Faith Journal

Don’t Read the Comments

Written by Jenni Welsch

This last Sunday, the pastor at our church spoke on Micah 6:1-8. My guess is that several of you heard the same verse and perhaps a similar message, as it was just brought to my attention that many different Christian denominations follow the same Revised Common Lectionary. In case you did not, however, or would like a refresher, let me share the very last line – verse 8 –  with you, as that was by far the kicker for me:

“He has shown you, O mortal, what is good. And what does the Lord require of you? To act justly and to love mercy and to walk humbly with your God.”

It feels both sublime and divine that this verse would have been slotted for this particular weekend three years ago, as it seemed so poignant in today’s divided times. And as you know, because you are on a smartphone or a computer reading this, one of the most divided places that needs a whole ‘lotta mercy (not to mention humility) is the Internet. And by Internet, I totally mean the Comments section on pretty much anything anywhere (except for, historically, Her View, which is pretty darn cool).

Why is that?

OK, I get how/why it happens. It’s too easy. When saying the mean things doesn’t require actually looking the person in the face as you say them, it is apparently easier to do. It seems, however, that there’s something about the virtual stage that makes not just nastiness but pure vitriol come spewing out of some folks. And by some I mean a bunch, because for that much yuck to be showing up all over websites of all makes and models, there must be legions of disgruntled people out there just waiting to pounce.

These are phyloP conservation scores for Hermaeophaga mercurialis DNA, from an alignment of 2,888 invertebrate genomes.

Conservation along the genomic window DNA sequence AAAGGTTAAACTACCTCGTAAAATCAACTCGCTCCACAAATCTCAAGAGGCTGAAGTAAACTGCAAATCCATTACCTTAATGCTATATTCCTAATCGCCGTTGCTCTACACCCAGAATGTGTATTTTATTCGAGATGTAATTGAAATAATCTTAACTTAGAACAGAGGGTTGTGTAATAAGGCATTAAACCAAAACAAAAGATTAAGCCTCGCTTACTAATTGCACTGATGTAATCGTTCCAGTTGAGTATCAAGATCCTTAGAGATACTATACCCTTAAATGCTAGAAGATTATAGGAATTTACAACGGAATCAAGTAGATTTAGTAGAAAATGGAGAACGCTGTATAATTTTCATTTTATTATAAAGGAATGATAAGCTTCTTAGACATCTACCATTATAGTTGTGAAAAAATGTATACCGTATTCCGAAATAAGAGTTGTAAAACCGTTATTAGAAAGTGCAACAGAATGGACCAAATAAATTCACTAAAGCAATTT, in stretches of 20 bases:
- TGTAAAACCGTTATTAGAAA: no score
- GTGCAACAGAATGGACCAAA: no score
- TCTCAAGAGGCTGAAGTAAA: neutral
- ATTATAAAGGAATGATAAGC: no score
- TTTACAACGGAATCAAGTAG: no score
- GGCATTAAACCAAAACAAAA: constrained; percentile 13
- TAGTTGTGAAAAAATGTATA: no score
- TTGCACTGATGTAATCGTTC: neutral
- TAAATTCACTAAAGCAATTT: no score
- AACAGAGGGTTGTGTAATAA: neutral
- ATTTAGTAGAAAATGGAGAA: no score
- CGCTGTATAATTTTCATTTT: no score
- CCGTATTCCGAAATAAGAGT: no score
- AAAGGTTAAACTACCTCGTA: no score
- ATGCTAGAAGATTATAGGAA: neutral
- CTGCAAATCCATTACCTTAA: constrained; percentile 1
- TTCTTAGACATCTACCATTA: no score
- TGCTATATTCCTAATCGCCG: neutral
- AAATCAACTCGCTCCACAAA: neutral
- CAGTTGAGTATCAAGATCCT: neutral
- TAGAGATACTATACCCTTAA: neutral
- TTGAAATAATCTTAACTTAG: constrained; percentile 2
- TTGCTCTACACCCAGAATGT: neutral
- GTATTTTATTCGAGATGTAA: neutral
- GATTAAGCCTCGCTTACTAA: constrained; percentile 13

Which leads me to my real question: WHO are they?!

It seems like everyone I know is forever saying “DON’T READ THE COMMENTS” (and they are right because when I break the No.1 rule of clicking on an Internet article and actually scroll down to that section, I am almost always sorry I did so). And I mean it – folks everywhere seem to agree that this is the one thing one must not do in order to save your head and heart from exploding while online.

So who does that leave to make all those awful barbs and blurbs  in the comments?  Are there honestly professional trolls now who somehow make a living from this? Why else would anyone do it?

If I come back to Micah 6:8, and in particular the ideas of acting justly and loving mercy, which I believe are basic foundations of being decent human beings (and not just for Christians), there is no explanation for my questions. No matter how much  you disagree with a person, trolling them on the Internet is not the way. Shouting at each other (IN ALL CAPS) is not it, either.

Seeing each other as people? As individuals? As humans deserving of justice and love, simply because they exist? That is the way.

Which, *swallows pride and confusion,* I guess even applies to the trolls.

About the author

Jenni Welsch

A South Dakota girl at heart, Jenni has made a home in Hastings with her cool Nebraska guy and their four sweet babes. On top of being a stay at home mama, she is also a certified yoga teacher and part-time college writing instructor; writing on her blog keeps all of her roles and loves in life together.

Before Jenni’s oldest fell head over heels for Angry Birds, he once had a thing for dinosaurs. The Maiasaura is a dinosaur named for being a “good mother lizard” which is where she draws inspiration for her blog about mamahood, The Modern Maiasaura, in which some days are more good and others more lizard.

You can read more and follow along with all of Jenni’s latest kid antics, yoga adventures, and mama-isms at http://http://themodernmaiasaura.com/